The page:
Measures should be taken to protect permeable pavement from high sediment loads, particularly fine sediment. Appropriate pretreatment BMPs for run-on to permeable pavement include filter strips and swales. Preventing sediment from entering the base of permeable pavement during construction is critical. Runoff from disturbed areas should be diverted away from the permeable pavement until they are stabilized.

Several factors may limit permeable pavement use. Porous asphalt has reduced strength compared to conventional asphalt and will not be appropriate for applications with high volumes and extreme loads. It is not appropriate for stormwater hotspots where hazardous materials are loaded, unloaded, stored, or where there is a potential for spills and fuel leakage. For slopes greater than 2 percent, terracing of the soil subgrade base may likely be needed to slow runoff from flowing through the pavement structure.

       
    Key Siting and Maintenance Issues:    
       
  • Do not install in areas where hazardous materials are loaded, unloaded, or stored.
  •    
  • Avoid high sediment loading areas.
  •    
  • Divert runoff from disturbed areas until stabilized.
  •    
  • Do not use sand for snow or ice treatment.
  •    
  • Periodic maintenance to remove fine sediments from paver surface will optimize permeability.
  •    
   
Maintenance

The most prevalent maintenance concern is the potential clogging of the porous asphalt pores. Fine particles that can clog the pores are deposited on the surface from vehicles, the atmosphere, and runoff from adjacent land surfaces. Clogging will increase with age and use. While more particles become entrained in the pavement surface, it does not become impermeable. Studies of the long-term surface permeability of porous asphalt and other permeable pavements have found high infiltration rates initially, followed by a decrease, and then leveling off with time (Bean, et al., 2007a). With initial infiltration rates of hundreds of inches per hour, the long-term infiltration capacity remains high even with clogging. When clogged, surface infiltration rates usually well exceed 1 inch per hour, which is sufficient in most circumstances for the surface to effectively manage intense stormwater events (ICPI, 2000). Permeability can be increased with vacuum sweeping. In areas where extreme clogging has occurred, half inch holes can be drilled through the pavement surface every few feet or so to allow stormwater to drain to the aggregate base. A stone apron around the pavement connected hydraulically to the aggregate base and subbase can be used as a backup to surface clogging or pavement sealing.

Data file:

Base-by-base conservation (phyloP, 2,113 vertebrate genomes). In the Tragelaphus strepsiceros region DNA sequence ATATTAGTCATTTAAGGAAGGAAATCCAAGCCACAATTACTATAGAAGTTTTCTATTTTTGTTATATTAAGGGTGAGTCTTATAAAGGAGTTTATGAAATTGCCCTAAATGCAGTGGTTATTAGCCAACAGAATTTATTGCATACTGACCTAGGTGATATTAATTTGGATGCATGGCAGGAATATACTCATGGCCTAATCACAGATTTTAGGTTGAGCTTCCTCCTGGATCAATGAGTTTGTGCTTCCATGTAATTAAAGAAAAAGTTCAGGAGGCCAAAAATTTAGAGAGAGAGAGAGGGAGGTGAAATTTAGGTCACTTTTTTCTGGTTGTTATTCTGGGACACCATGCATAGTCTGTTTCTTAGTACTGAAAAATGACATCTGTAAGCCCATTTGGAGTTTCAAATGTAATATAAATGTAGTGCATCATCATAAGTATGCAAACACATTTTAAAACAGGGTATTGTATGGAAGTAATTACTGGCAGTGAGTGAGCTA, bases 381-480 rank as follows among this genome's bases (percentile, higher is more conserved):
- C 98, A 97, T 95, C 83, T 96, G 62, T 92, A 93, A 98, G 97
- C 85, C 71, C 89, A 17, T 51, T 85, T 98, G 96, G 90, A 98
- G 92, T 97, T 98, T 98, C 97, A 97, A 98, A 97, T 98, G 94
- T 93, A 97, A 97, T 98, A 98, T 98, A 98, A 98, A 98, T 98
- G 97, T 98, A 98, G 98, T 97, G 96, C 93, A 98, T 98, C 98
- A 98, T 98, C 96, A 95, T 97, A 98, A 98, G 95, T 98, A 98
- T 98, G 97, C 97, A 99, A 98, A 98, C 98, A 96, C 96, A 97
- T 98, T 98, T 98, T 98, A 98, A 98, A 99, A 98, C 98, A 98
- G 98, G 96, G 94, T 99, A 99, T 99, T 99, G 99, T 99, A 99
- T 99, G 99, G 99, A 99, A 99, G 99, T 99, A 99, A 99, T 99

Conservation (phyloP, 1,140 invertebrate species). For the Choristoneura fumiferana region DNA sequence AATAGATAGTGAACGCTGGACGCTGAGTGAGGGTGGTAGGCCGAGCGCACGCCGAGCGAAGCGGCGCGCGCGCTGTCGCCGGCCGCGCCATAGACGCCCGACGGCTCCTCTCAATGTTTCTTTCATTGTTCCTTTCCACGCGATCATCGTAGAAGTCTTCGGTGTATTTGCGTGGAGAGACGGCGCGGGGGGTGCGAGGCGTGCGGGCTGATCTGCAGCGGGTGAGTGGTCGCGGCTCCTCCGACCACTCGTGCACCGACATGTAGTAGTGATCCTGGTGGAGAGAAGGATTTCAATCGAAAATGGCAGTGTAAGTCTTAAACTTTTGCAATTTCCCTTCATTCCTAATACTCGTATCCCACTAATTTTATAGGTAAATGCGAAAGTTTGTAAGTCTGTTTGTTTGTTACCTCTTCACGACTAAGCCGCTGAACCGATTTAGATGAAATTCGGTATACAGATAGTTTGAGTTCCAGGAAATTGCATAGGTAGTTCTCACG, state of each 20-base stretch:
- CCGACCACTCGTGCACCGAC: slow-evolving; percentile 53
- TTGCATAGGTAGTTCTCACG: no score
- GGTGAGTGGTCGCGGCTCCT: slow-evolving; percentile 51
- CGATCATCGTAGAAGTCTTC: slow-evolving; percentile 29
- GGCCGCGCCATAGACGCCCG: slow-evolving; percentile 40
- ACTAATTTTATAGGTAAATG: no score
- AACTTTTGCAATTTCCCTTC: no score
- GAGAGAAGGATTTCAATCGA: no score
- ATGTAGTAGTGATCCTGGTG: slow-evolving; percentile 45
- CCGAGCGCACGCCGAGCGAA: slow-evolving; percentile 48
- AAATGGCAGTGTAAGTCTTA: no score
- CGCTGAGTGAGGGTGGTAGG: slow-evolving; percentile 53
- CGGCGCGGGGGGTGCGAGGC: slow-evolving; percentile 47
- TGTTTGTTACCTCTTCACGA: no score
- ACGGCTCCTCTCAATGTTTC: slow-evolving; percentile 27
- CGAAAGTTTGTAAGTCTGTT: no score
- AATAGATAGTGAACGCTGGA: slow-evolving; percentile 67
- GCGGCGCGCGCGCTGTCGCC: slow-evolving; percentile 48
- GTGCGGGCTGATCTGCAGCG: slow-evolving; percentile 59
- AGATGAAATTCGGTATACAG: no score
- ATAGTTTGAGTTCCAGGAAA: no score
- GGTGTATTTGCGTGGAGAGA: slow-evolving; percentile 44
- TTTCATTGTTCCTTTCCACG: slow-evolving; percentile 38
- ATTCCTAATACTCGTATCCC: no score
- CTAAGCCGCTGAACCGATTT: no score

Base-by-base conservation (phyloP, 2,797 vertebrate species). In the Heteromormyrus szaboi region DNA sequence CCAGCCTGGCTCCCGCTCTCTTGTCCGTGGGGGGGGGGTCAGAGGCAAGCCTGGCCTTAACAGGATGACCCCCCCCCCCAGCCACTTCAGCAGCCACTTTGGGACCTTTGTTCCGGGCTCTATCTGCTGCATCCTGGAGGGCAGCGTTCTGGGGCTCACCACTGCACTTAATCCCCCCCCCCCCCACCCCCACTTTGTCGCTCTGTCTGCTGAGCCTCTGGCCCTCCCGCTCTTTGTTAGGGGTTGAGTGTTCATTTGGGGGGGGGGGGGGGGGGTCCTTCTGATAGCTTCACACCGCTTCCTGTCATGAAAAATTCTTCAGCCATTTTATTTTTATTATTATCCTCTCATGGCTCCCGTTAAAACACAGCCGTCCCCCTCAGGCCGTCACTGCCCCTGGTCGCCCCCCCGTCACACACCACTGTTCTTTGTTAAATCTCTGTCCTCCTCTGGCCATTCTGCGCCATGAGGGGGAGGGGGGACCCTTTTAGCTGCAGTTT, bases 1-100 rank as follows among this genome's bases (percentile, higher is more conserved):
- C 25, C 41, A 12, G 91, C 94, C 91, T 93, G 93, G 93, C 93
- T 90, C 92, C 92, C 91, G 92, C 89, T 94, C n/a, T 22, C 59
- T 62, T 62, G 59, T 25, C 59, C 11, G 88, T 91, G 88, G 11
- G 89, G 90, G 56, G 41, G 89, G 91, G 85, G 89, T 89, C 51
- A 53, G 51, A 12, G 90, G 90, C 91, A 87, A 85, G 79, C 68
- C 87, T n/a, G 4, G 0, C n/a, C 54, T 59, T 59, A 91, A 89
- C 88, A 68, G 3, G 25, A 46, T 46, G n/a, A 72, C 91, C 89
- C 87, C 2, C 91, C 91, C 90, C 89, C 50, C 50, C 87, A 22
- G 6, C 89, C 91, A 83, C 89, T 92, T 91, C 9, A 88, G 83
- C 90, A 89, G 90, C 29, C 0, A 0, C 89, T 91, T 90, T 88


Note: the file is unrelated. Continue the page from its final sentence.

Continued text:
Due to the well draining stone bed and deep structural support of porous asphalt pavements, they tend to develop fewer cracks and potholes than conventional asphalt pavement. When cracking and potholes do occur, a conventional patching mix can be used. Freeze/thaw cycling is a major cause of pavement breakdown, especially for parking lots in northern climates. The lifespan of a northern parking lot is typically 15 years for conventional pavements; porous asphalt parking lots can have a lifespan of more than 30 years because of the reduced freeze/thaw stress (Gunderson, 2008).

Figure 5. Porous asphalt parking lot one hour after being plowed. Photo courtesy of the University of New Hampshire Stormwater Center.

In cold climates, sand should not be applied for snow or ice conditions. However, snow plowing can proceed as with other pavements and salt can be used in moderation. Porous asphalt has been found to work well in cold climates as the rapid drainage of the surface reduces the occurrence of freezing puddles and black ice. Melting snow and ice infiltrates directly into the pavement facilitating faster melting (Gunderson, 2008).